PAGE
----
Theresa May has been laughing at the poor again

Theresa May thinks pushing us into poverty is a big joke.

Remember when Theresa May dismissed the possibility of raising the salaries of public sector workers, saying she didn’t have money to spend on “this, that and the other”? Some of us do:

Well, in Prime Minister’s Questions yesterday (September 13), she went one step further – and laughed at the plight of the students she intends to leave with an average debt of £57,000 after they leave university.

Labour leader Jeremy Corbyn had said: “The Prime Minister’s Government, with the support of the Lib Dems, trebled tuition fees. This afternoon, will the Prime Minister take the opportunity to vote against another Tory hike in student fees?”

No; she laughed.

Then she said: “Once again, there are a few things about people’s circumstances that the right hon. Gentleman failed to mention—things that the Government have done, such as giving a tax cut to 30 million people. For a basic rate taxpayer, that means £1,000 more in their pocket. That is what sound management of the economy by a Conservative Government delivers for people.”

What utter nonsense.

The tax cut to which she referred was the increase in the basic allowance – the amount people can earn before paying tax – that was prompted by the Liberal Democrats, not the Tories, during the Coalition Parliament of 2010-15. The amount of extra money it provided to people is meaningless when one remembers that real wages have fallen by more than 10 per cent over the last decade.

And in any case, it has absolutely no bearing on the amount of debt the Tories are pushing on students. None at all.

Responses on the social media have been scathing:

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7 thoughts on “Theresa May has been laughing at the poor again

  1. Barry Davies

    I wonder why they only mention the people at the bottom who get a little extra from raising the threshold, it also has the same effect on high earners who get the same amount, it is a con, just like the percentage wage increases are a con, because those on the least get a smaller raise than those on the most.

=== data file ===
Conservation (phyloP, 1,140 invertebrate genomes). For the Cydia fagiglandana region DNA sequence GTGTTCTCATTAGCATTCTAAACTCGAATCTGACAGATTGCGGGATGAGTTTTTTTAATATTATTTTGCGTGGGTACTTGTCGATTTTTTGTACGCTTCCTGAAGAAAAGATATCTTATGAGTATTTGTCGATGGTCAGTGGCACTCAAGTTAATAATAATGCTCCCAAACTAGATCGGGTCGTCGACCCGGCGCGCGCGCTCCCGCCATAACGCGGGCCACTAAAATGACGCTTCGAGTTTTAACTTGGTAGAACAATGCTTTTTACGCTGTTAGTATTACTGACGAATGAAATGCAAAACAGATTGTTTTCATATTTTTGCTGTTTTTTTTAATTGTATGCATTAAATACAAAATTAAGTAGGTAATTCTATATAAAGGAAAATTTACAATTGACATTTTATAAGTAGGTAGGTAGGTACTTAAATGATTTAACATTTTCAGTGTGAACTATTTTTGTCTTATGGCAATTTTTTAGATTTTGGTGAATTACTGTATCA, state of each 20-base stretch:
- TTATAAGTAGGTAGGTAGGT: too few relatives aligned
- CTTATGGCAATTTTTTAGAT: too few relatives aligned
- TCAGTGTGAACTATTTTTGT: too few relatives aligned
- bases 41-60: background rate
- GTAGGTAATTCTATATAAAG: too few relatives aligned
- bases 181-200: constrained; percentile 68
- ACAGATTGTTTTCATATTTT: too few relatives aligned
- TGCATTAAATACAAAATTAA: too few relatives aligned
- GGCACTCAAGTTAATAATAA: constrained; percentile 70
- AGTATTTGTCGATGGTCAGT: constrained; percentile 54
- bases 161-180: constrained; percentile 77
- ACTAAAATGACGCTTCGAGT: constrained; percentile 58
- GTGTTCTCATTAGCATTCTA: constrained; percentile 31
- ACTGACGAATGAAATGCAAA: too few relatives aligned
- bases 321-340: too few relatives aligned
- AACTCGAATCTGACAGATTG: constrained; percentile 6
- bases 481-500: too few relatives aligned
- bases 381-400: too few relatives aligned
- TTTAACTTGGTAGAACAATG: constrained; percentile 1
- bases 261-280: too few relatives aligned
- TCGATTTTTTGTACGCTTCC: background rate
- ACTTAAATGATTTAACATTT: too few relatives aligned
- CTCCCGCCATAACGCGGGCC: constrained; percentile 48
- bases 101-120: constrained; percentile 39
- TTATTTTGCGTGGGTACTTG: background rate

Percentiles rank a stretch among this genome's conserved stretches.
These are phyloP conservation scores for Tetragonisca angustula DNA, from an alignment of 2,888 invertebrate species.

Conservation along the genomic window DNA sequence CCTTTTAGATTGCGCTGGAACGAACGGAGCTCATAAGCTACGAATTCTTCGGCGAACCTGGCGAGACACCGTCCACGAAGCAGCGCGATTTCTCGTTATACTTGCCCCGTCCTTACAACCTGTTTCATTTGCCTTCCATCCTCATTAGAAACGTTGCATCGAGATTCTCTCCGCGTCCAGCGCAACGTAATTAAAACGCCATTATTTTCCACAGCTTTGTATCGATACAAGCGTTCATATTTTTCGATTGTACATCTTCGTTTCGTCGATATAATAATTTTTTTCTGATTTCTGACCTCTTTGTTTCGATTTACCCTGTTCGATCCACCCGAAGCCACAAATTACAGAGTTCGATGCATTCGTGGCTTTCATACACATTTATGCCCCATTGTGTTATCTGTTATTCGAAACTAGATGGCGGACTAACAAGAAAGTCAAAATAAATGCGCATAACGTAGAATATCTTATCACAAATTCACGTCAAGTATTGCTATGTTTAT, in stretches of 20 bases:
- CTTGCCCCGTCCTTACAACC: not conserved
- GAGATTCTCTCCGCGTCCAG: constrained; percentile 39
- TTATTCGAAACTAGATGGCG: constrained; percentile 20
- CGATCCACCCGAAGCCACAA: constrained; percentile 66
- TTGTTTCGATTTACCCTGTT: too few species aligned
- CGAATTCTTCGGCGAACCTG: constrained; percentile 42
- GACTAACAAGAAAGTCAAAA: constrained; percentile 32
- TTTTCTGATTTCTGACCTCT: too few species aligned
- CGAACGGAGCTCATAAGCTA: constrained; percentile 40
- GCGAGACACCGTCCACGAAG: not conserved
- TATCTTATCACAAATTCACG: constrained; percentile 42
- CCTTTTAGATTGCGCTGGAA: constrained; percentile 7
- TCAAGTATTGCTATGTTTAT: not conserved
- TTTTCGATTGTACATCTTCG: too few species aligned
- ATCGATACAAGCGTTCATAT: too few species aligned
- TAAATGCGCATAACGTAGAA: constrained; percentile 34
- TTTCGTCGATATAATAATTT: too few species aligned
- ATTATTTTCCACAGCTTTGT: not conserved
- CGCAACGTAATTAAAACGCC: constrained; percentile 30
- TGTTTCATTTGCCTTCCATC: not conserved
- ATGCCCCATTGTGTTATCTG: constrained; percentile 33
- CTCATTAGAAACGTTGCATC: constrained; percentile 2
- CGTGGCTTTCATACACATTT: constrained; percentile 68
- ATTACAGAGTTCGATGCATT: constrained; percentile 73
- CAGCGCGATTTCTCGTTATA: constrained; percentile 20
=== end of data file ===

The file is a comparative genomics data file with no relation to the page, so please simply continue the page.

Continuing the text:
2. Florence

    Raising the tax threshold by £1,000 doesn’t “put £1000” into anyone’s pocket. It means you don’t pay basic rate tax on £1,000. If the tax rate is 20% that makes you £200 better off. Mayhem must think we’re stupid, or she doesn’t understand how income tax works.

    But the point is UK wages are below the level of pre-2008 crash along with the £. One of the most risible pieces of journalism this week was headlined “why is the iPhone x the same in £ as it is in $?” The actual answer is the £ is the same as the $, it’s dropped by 30%. But we don’t see THAT headline, do we?

  3. Dan

    Increasing the personal tax allowance wasn’t a bad thing in itself, the problem is that it did nothing for all the people who never had enough income to pay tax on in the first place.

    1. wildswimmerpete

      Instead we have the 20% Tory Tax (VAT) imposed on virtually everything including most foodstuffs with only the staples escaping. The Tories have always used VAT to screw over the poor as no-one can escape it.

  4. hugosmum70

    and with food/gas/electricity prices going up and up on a weekly(possibly daily in some cases)basis (which few people seem to add in when talking about the above issue)it makes debt of any kind that the poorest are getting into that much worse. my weekly shopping bill now is twice what it was a year ago and i struggle to keep my food shop down in costs. anyone receiving less money than me must be either only eating one meal a day or missing meals altogether on one or more days a week.

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